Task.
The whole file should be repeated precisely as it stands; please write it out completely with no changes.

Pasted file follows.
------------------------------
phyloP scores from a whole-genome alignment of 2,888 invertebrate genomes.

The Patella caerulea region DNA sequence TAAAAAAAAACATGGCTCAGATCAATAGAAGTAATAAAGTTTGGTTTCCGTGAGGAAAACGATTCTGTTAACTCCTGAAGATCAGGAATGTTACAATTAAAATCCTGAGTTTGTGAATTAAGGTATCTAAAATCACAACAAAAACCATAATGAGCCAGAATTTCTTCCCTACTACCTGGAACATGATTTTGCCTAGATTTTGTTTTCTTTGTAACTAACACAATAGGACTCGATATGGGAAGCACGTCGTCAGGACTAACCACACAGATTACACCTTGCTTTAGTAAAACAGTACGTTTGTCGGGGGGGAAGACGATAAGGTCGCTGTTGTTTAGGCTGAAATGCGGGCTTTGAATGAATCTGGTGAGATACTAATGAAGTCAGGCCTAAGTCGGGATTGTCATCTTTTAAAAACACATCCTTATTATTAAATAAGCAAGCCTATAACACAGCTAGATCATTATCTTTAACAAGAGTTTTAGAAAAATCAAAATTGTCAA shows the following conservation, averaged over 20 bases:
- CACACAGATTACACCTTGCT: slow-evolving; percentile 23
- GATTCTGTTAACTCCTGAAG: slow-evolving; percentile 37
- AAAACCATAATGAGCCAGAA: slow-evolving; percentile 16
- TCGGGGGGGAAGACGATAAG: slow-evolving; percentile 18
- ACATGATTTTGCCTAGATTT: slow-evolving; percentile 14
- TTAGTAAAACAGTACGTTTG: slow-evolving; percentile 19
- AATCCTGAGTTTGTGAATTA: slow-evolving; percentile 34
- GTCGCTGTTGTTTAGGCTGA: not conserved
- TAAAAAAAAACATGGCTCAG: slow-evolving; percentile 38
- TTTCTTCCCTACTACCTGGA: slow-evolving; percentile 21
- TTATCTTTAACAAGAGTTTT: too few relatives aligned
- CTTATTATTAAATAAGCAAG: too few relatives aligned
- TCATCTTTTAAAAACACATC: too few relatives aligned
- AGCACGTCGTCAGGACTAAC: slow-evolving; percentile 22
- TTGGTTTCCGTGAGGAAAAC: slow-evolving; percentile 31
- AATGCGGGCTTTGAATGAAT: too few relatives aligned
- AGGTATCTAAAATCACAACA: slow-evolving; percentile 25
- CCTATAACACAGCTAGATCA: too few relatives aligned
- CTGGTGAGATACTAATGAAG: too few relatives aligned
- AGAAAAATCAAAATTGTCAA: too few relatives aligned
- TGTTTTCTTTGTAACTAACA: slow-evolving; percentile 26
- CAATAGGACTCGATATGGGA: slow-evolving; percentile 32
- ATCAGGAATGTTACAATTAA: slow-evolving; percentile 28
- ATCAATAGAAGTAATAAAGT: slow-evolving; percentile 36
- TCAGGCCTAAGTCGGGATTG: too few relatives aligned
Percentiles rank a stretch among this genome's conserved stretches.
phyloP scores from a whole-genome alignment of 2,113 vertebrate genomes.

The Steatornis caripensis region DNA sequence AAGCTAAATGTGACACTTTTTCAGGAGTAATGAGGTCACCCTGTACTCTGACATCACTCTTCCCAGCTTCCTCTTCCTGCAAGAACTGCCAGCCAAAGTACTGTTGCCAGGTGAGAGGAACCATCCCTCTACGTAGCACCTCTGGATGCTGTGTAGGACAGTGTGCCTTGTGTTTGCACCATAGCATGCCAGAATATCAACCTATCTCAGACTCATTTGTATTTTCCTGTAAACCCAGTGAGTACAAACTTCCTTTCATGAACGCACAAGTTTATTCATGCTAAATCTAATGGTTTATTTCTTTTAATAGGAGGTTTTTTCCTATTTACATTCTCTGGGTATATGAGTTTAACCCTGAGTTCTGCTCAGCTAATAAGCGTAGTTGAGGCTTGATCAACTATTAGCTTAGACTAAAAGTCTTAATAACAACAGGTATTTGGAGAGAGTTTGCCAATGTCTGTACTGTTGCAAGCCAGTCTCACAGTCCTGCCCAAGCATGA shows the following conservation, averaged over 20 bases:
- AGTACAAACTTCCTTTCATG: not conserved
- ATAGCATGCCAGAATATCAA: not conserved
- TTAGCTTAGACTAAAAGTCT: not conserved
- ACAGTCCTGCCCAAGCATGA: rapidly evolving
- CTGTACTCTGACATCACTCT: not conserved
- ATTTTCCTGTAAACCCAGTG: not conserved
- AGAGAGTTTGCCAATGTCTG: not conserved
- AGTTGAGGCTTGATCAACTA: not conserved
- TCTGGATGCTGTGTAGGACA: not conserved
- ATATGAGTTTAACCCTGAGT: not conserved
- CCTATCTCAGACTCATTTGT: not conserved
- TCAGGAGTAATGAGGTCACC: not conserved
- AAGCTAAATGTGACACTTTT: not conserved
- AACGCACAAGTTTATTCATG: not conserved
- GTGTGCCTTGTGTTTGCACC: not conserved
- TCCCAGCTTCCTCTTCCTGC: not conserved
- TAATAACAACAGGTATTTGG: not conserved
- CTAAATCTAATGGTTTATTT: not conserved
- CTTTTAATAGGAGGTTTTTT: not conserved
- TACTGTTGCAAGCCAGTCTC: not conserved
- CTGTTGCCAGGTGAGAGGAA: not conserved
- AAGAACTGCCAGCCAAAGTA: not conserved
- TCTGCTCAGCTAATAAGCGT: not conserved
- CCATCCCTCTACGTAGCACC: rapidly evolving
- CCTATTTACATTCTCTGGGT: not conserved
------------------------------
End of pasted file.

phyloP scores from a whole-genome alignment of 2,888 invertebrate genomes.

The Patella caerulea region DNA sequence TAAAAAAAAACATGGCTCAGATCAATAGAAGTAATAAAGTTTGGTTTCCGTGAGGAAAACGATTCTGTTAACTCCTGAAGATCAGGAATGTTACAATTAAAATCCTGAGTTTGTGAATTAAGGTATCTAAAATCACAACAAAAACCATAATGAGCCAGAATTTCTTCCCTACTACCTGGAACATGATTTTGCCTAGATTTTGTTTTCTTTGTAACTAACACAATAGGACTCGATATGGGAAGCACGTCGTCAGGACTAACCACACAGATTACACCTTGCTTTAGTAAAACAGTACGTTTGTCGGGGGGGAAGACGATAAGGTCGCTGTTGTTTAGGCTGAAATGCGGGCTTTGAATGAATCTGGTGAGATACTAATGAAGTCAGGCCTAAGTCGGGATTGTCATCTTTTAAAAACACATCCTTATTATTAAATAAGCAAGCCTATAACACAGCTAGATCATTATCTTTAACAAGAGTTTTAGAAAAATCAAAATTGTCAA shows the following conservation, averaged over 20 bases:
- CACACAGATTACACCTTGCT: slow-evolving; percentile 23
- GATTCTGTTAACTCCTGAAG: slow-evolving; percentile 37
- AAAACCATAATGAGCCAGAA: slow-evolving; percentile 16
- TCGGGGGGGAAGACGATAAG: slow-evolving; percentile 18
- ACATGATTTTGCCTAGATTT: slow-evolving; percentile 14
- TTAGTAAAACAGTACGTTTG: slow-evolving; percentile 19
- AATCCTGAGTTTGTGAATTA: slow-evolving; percentile 34
- GTCGCTGTTGTTTAGGCTGA: not conserved
- TAAAAAAAAACATGGCTCAG: slow-evolving; percentile 38
- TTTCTTCCCTACTACCTGGA: slow-evolving; percentile 21
- TTATCTTTAACAAGAGTTTT: too few relatives aligned
- CTTATTATTAAATAAGCAAG: too few relatives aligned
- TCATCTTTTAAAAACACATC: too few relatives aligned
- AGCACGTCGTCAGGACTAAC: slow-evolving; percentile 22
- TTGGTTTCCGTGAGGAAAAC: slow-evolving; percentile 31
- AATGCGGGCTTTGAATGAAT: too few relatives aligned
- AGGTATCTAAAATCACAACA: slow-evolving; percentile 25
- CCTATAACACAGCTAGATCA: too few relatives aligned
- CTGGTGAGATACTAATGAAG: too few relatives aligned
- AGAAAAATCAAAATTGTCAA: too few relatives aligned
- TGTTTTCTTTGTAACTAACA: slow-evolving; percentile 26
- CAATAGGACTCGATATGGGA: slow-evolving; percentile 32
- ATCAGGAATGTTACAATTAA: slow-evolving; percentile 28
- ATCAATAGAAGTAATAAAGT: slow-evolving; percentile 36
- TCAGGCCTAAGTCGGGATTG: too few relatives aligned
Percentiles rank a stretch among this genome's conserved stretches.
phyloP scores from a whole-genome alignment of 2,113 vertebrate genomes.

The Steatornis caripensis region DNA sequence AAGCTAAATGTGACACTTTTTCAGGAGTAATGAGGTCACCCTGTACTCTGACATCACTCTTCCCAGCTTCCTCTTCCTGCAAGAACTGCCAGCCAAAGTACTGTTGCCAGGTGAGAGGAACCATCCCTCTACGTAGCACCTCTGGATGCTGTGTAGGACAGTGTGCCTTGTGTTTGCACCATAGCATGCCAGAATATCAACCTATCTCAGACTCATTTGTATTTTCCTGTAAACCCAGTGAGTACAAACTTCCTTTCATGAACGCACAAGTTTATTCATGCTAAATCTAATGGTTTATTTCTTTTAATAGGAGGTTTTTTCCTATTTACATTCTCTGGGTATATGAGTTTAACCCTGAGTTCTGCTCAGCTAATAAGCGTAGTTGAGGCTTGATCAACTATTAGCTTAGACTAAAAGTCTTAATAACAACAGGTATTTGGAGAGAGTTTGCCAATGTCTGTACTGTTGCAAGCCAGTCTCACAGTCCTGCCCAAGCATGA shows the following conservation, averaged over 20 bases:
- AGTACAAACTTCCTTTCATG: not conserved
- ATAGCATGCCAGAATATCAA: not conserved
- TTAGCTTAGACTAAAAGTCT: not conserved
- ACAGTCCTGCCCAAGCATGA: rapidly evolving
- CTGTACTCTGACATCACTCT: not conserved
- ATTTTCCTGTAAACCCAGTG: not conserved
- AGAGAGTTTGCCAATGTCTG: not conserved
- AGTTGAGGCTTGATCAACTA: not conserved
- TCTGGATGCTGTGTAGGACA: not conserved
- ATATGAGTTTAACCCTGAGT: not conserved
- CCTATCTCAGACTCATTTGT: not conserved
- TCAGGAGTAATGAGGTCACC: not conserved
- AAGCTAAATGTGACACTTTT: not conserved
- AACGCACAAGTTTATTCATG: not conserved
- GTGTGCCTTGTGTTTGCACC: not conserved
- TCCCAGCTTCCTCTTCCTGC: not conserved
- TAATAACAACAGGTATTTGG: not conserved
- CTAAATCTAATGGTTTATTT: not conserved
- CTTTTAATAGGAGGTTTTTT: not conserved
- TACTGTTGCAAGCCAGTCTC: not conserved
- CTGTTGCCAGGTGAGAGGAA: not conserved
- AAGAACTGCCAGCCAAAGTA: not conserved
- TCTGCTCAGCTAATAAGCGT: not conserved
- CCATCCCTCTACGTAGCACC: rapidly evolving
- CCTATTTACATTCTCTGGGT: not conserved